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RE: [ba-unrev-talk] Where is Kananaskis?

On Wed, 26 Jun 2002, John Maloney wrote:    (01)

> It is interesting/fun to examine different POVs in the context of the
> Unfinished "Revolution." IMO, levity and observation are the principal
> values...    (02)

Indeed.    (03)

> Humans are a tribal beast. We are hard-wired for proximate control and
> community. 99% of human physiological and evolutionary development has been
> in small groups and with close-in, local interaction and concern. It is the
> essential nature of the biology of the human brain. This fact will remain
> for some time to come....    (04)

You use this argument to say that world government, in any form, is
bad. I use this argument to say that the nation state is bad and your
conception of world government is bad. There is little that is
representative about large nations. My notion of a well implemented
world government is one that returns us to a _small_ (very small)
community orientation.      (05)

I don't expect it to ever happen because people with power like to
amass more power.     (06)

> Why is empire so seductive when its acolytes like you and the G8, EU, UN,
> etc., all know it will ultimately and painfully fail?    (07)

I'm a fan of neither empires nor G8, EU, UN etc.    (08)

I don't like artifical boundaries, I think that perhaps was the point
I was trying to make before.    (09)

> Some guys got it right a while back as follow:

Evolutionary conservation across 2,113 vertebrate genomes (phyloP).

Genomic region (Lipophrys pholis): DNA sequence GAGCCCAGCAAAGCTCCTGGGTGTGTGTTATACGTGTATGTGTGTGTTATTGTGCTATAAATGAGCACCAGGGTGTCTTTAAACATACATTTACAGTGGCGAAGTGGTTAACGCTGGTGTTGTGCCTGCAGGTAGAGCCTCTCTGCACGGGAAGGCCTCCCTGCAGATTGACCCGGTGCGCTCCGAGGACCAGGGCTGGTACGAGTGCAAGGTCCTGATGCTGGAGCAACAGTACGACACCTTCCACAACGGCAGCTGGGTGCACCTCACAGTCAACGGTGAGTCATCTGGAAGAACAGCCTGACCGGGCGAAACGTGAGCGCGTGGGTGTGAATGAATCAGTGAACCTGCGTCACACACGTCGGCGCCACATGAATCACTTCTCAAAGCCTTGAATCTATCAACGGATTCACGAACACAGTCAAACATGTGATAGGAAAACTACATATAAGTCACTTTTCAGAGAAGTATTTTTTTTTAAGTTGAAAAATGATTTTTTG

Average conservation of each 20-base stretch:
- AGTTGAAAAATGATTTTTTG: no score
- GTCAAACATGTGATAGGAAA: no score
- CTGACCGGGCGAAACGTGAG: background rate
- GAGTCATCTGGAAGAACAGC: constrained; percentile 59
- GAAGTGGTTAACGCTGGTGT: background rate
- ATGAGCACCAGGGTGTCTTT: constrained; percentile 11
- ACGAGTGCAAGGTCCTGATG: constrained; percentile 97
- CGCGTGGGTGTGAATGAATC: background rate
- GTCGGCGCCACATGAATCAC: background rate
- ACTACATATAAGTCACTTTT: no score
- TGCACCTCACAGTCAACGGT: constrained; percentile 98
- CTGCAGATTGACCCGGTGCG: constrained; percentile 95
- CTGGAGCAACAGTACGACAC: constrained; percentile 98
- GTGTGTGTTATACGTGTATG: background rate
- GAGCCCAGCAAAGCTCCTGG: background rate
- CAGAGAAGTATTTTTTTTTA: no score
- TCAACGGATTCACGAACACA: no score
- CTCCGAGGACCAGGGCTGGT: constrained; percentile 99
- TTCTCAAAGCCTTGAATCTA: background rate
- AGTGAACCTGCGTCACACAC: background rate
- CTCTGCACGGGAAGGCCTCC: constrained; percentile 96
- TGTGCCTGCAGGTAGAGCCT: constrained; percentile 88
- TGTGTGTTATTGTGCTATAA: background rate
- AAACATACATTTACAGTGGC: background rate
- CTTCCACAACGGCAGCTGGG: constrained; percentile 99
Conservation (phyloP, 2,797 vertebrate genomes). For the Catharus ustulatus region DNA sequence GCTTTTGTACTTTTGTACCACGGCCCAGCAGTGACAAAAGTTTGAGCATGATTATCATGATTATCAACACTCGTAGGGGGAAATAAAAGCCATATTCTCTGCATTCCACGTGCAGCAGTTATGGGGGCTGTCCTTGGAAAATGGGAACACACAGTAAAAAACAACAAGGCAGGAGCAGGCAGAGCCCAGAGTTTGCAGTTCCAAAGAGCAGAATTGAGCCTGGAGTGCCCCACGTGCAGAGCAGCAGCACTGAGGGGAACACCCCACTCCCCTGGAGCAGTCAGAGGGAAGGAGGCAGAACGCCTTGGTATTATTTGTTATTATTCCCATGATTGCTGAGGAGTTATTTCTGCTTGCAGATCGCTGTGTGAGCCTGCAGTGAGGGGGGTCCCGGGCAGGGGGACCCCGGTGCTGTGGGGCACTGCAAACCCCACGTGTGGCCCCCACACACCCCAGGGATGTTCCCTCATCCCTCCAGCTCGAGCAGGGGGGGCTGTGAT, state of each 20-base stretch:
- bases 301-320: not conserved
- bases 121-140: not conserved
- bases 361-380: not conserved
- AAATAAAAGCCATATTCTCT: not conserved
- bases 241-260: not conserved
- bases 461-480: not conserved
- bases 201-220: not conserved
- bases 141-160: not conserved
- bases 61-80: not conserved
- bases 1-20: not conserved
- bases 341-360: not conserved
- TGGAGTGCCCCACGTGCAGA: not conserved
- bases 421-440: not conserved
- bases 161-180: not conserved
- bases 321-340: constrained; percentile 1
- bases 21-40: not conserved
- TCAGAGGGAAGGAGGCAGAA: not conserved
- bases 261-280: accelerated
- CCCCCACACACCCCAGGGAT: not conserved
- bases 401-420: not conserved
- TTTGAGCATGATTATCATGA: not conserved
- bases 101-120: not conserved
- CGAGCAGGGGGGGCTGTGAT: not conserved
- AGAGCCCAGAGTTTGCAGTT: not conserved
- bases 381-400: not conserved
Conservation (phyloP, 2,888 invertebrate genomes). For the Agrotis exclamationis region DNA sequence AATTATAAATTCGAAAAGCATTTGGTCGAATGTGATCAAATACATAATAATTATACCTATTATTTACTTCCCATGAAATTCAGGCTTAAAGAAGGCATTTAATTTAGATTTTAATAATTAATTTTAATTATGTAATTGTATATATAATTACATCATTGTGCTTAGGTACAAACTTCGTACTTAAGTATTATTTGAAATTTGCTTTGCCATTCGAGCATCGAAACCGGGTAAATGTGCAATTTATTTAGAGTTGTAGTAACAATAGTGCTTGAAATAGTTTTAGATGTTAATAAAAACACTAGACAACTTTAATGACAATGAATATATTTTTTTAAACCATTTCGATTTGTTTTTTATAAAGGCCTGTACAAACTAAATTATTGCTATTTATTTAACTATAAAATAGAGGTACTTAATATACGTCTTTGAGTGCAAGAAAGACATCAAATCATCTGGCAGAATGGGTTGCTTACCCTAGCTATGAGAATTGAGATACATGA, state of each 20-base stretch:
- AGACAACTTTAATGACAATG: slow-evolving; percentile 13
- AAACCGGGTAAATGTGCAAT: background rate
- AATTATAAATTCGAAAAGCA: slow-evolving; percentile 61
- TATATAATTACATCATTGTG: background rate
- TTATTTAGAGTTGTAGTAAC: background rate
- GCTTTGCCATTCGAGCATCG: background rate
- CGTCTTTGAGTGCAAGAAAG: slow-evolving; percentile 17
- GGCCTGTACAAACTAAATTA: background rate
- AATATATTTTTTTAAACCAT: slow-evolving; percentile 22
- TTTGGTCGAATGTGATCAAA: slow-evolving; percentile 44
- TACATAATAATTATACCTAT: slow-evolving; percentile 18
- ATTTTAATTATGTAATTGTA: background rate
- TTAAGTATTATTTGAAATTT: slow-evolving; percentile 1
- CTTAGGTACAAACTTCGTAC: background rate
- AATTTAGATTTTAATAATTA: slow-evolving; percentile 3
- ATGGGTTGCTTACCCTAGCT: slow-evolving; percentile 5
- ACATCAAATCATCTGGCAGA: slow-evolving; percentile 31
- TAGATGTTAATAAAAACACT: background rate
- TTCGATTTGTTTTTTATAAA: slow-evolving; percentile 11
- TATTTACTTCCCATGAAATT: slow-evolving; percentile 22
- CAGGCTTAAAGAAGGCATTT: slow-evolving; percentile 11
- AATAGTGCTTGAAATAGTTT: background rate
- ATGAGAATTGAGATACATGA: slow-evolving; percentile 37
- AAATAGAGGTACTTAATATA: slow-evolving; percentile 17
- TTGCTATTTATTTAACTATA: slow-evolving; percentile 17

> "The powers not delegated to the United States by the Constitution, nor
> prohibited by it to the States, are reserved to the States respectively, or
> to the people."    (010)

It's fine to quote the constitution, but the US states suffer from the
same lack of representation present in nations. All you are suggesting
here is that power centralized in the nation be centralized in the
state. Not much of an improvement if you ask me.    (011)

> Anyway, this is germane to unrev-ohs. The bureaucracies you love drive
> rigid, controlling information structures by nature and definition. That's
> bad. OHS architectures must focus on the individual, small groups and
> community, since for now, that's the way things work. That's good.    (012)

I don't love bureaucracies or their controlling information structures
in the slightest. To keep this on topic I'm in the habit of rejecting
formal knowledge representations as they limit. Formal symbolic
representations are resistant to the creation of new knowledge. They
are fine if your goal is proving theories false. That's a negative
goal and there must be more than that.    (013)

Earlier today I decided that knowledge access structures are far more
important than knowledge representation formalisms. Access helps to
generate new theory while avoiding repetition.    (014)

(Formal information representations is another cup of tea entirely.)    (015)

Chris Dent  <cdent@burningchrome.com>  http://www.burningchrome.com/~cdent/
"Mediocrities everywhere--now and to come--I absolve you all! Amen!"
 -Salieri, in Peter Shaffer's Amadeus    (016)